Seafloor cable used to detect earthquakes, faults, and storm waves
In a paper appearing this week in the journal Science, researchers describe an experiment that turned the seafloor cable on MBARI’s MARS ocean observatory into the equivalent of 10,000 seismic stations on the ocean floor. During a four-day experiment in Monterey Bay, the researchers recorded a 3.5 magnitude quake, detected storm waves and internal waves, and discovered a new fault zone.
The technique, which was initially tested using fiber-optic cables on land, could provide much-needed data on quakes that occur under the sea, where few seismic stations exist. Eventually the technique could be applied to seafloor telecommunications cables around the world, helping scientists learn about offshore earthquakes and geologic structures hidden deep beneath the ocean surface.
The study was a joint effort by researchers from MBARI, the University of California, Berkeley, Lawrence Berkeley National Laboratory (Berkeley Lab), and Rice University.
Nate Lindsey, a UC Berkeley graduate student and lead author of the paper, said:
“There is a huge need for seafloor seismology. Any instrumentation you get out into the ocean, even if it is only for the first 50 kilometers from shore, will be very useful.”
Lindsey and Jonathan Ajo-Franklin, a geophysics professor at Rice University in Houston and a faculty scientist at Berkeley Lab, led the experiment with the assistance of Craig Dawe, the manager of MBARI’s MARS observatory in Monterey Bay.
The MARS (Monterey Accelerated Research System) observatory is like a giant underwater USB port, supplying electricity and a high-speed data connection to instruments on the deep seafloor just outside Monterey Bay. The observatory is connected to shore by a 52-kilometer-long (32-mile-long) seafloor cable.
The experiment described in the recent Science paper was conducted over four days in March 2018, when the observatory was off-line for maintenance. The researchers used just the first 20 kilometers (12.4 miles) of the cable for their test.
The researchers used a new technology called Distributed Acoustic Sensing, sending ultrashort pulses of laser light down the cable and timing millions of tiny reflections (backscatter) from different parts of the cable. This allowed them to measure infinitesimal changes in the length of each two-meter (six-foot) section of cable. In effect, they turned the 20-kilometer length of cable into 10,000 individual motion sensors.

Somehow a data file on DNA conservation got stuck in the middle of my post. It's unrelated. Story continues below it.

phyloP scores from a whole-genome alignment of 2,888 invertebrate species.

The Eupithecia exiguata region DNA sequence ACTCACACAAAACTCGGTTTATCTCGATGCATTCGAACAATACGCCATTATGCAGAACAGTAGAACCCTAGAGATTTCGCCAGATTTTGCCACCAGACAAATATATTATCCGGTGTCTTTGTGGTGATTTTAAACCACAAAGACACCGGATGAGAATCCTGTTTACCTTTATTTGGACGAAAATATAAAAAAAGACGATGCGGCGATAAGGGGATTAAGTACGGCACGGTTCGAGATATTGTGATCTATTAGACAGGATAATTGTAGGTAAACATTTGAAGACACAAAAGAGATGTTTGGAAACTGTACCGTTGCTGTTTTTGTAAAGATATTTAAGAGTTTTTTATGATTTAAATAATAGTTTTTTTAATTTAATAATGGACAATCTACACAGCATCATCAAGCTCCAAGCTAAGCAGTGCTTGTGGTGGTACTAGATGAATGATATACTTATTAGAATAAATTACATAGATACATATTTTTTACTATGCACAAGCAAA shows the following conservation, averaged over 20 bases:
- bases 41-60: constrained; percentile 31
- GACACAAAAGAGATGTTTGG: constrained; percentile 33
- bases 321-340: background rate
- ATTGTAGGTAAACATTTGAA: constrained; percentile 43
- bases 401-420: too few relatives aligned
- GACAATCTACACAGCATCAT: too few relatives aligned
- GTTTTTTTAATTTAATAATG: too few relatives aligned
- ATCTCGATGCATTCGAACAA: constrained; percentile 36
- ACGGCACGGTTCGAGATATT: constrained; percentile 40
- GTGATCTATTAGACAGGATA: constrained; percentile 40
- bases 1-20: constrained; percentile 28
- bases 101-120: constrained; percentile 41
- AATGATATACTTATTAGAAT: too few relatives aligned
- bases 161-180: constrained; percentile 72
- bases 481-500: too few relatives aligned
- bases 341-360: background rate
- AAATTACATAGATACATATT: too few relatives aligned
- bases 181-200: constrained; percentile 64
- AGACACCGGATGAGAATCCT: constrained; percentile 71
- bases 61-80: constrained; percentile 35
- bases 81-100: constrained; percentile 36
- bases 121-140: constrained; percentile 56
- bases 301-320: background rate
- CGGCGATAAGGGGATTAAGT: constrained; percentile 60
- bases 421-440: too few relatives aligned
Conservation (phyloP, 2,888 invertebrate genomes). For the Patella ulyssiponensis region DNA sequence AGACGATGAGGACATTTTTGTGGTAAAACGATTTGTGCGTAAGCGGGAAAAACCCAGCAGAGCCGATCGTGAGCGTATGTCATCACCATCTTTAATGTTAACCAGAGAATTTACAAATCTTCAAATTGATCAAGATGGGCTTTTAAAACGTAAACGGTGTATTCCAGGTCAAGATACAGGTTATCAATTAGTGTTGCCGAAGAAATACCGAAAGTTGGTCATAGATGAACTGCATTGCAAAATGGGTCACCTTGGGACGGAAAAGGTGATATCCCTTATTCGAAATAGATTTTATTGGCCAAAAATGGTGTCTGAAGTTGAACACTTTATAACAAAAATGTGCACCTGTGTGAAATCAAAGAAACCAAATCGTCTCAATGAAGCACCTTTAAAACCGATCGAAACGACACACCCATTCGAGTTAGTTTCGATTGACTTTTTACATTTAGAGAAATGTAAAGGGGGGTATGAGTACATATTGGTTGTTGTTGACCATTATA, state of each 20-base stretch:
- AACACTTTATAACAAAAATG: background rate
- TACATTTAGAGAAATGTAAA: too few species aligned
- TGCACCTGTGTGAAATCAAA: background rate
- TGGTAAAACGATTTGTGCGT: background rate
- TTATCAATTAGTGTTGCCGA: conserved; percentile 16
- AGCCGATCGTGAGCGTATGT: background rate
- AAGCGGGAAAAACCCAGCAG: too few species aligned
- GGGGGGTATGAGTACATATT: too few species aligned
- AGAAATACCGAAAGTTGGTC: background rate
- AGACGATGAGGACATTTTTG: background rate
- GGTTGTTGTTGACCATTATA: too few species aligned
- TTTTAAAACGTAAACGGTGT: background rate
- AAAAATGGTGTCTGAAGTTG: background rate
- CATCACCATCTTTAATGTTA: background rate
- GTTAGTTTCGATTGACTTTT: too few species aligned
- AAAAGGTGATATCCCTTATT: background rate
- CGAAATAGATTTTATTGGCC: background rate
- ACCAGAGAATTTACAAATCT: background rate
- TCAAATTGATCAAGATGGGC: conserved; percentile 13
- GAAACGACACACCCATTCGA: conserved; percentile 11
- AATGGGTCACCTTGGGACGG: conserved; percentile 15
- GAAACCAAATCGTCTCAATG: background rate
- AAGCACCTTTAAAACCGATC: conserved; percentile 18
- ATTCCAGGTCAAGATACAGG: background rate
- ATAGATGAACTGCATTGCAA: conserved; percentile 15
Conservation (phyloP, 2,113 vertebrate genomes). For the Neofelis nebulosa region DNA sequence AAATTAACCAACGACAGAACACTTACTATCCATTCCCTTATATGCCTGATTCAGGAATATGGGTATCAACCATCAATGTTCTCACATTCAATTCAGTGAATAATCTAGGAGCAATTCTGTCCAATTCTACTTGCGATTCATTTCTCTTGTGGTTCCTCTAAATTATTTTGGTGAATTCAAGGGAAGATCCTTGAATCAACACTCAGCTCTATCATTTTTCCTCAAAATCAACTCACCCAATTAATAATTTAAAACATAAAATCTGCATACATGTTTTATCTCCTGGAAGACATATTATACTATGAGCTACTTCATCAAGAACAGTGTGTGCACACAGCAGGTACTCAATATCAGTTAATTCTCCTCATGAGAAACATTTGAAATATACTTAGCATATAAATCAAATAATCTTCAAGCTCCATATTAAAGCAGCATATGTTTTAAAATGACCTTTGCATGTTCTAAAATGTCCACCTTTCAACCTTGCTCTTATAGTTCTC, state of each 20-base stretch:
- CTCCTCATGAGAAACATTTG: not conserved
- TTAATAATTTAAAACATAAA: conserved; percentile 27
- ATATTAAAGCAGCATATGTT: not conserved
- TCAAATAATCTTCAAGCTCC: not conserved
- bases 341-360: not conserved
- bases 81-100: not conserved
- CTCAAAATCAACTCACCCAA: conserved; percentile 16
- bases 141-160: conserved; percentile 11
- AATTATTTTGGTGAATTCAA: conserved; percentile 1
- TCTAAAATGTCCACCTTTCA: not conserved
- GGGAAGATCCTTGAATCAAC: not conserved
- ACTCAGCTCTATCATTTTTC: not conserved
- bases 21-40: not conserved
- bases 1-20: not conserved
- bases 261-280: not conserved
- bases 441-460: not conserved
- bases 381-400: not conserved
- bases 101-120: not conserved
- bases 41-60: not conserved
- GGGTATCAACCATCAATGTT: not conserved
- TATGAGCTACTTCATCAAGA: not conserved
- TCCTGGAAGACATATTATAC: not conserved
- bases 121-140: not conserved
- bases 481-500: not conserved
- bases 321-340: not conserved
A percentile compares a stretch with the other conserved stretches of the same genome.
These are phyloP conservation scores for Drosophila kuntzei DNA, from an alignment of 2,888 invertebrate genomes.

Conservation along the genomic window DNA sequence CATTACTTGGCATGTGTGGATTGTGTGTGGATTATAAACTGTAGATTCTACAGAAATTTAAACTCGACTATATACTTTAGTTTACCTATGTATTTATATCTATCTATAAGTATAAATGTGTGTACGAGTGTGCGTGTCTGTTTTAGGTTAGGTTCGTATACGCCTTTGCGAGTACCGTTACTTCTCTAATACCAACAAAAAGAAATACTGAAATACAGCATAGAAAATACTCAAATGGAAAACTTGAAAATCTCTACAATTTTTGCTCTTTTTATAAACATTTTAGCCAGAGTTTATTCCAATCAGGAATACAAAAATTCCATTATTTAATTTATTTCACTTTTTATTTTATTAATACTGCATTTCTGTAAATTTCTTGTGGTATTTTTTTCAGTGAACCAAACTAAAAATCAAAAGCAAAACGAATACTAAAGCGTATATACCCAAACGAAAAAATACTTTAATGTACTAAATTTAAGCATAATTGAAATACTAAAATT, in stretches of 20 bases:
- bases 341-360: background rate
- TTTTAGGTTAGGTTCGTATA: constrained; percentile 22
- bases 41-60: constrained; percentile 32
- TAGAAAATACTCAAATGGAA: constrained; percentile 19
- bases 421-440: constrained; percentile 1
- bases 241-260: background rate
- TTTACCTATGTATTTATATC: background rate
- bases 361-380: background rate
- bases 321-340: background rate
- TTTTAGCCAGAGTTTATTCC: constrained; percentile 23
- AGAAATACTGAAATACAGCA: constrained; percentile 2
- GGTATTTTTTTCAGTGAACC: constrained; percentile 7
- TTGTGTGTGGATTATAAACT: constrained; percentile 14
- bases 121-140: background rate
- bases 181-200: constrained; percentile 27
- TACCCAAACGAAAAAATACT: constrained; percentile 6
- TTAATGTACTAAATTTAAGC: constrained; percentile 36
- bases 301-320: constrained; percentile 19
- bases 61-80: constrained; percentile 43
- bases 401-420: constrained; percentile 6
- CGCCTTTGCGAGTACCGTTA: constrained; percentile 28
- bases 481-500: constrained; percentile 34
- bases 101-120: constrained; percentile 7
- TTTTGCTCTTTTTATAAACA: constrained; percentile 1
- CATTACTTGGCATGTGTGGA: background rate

“These systems are sensitive to changes of nanometers to hundreds of picometers for every meter of cable. That is a one-part-in-a-billion change.”
Changes in the length of the cable can be caused by many different things, including ocean waves, seafloor currents, and earthquakes.
“The beauty of fiber-optic seismology is that you can use existing telecommunications cables without having to put out 10,000 seismometers. You just walk out to the site and connect the instrument to the end of the fiber.”
During the underwater test, they were able to measure seismic waves from a magnitude 3.4 earthquake that occurred 45 kilometers (28 miles) inland near Gilroy, California. They also mapped several submarine fault zones in Monterey Bay, including one that was previously unknown. They were also able to detect ocean waves both at and beneath the sea surface.
According to Lindsey, there is rising interest among seismologists to record Earth’s ambient noise field, which is caused in part by interactions between the ocean and the land—waves sloshing around near coastlines.
“This is really a study on the frontier of seismology, the first time anyone has used offshore fiber-optic cables for looking at these types of oceanographic signals or for imaging fault structures.”
The tests so far have all used cables that are “dark,” meaning they are not actively carrying data. To make use of the world’s active fiber-optic cables, Lindsey and Ajo-Franklin need to show that they can ping laser pulses through one channel in a fiber without interfering with other channels that carry independent data packets. The researchers are currently conducting experiments with such “lit” fibers, while also planning fiber-optic monitoring of seismic events in a geothermal area south of Southern California’s Salton Sea.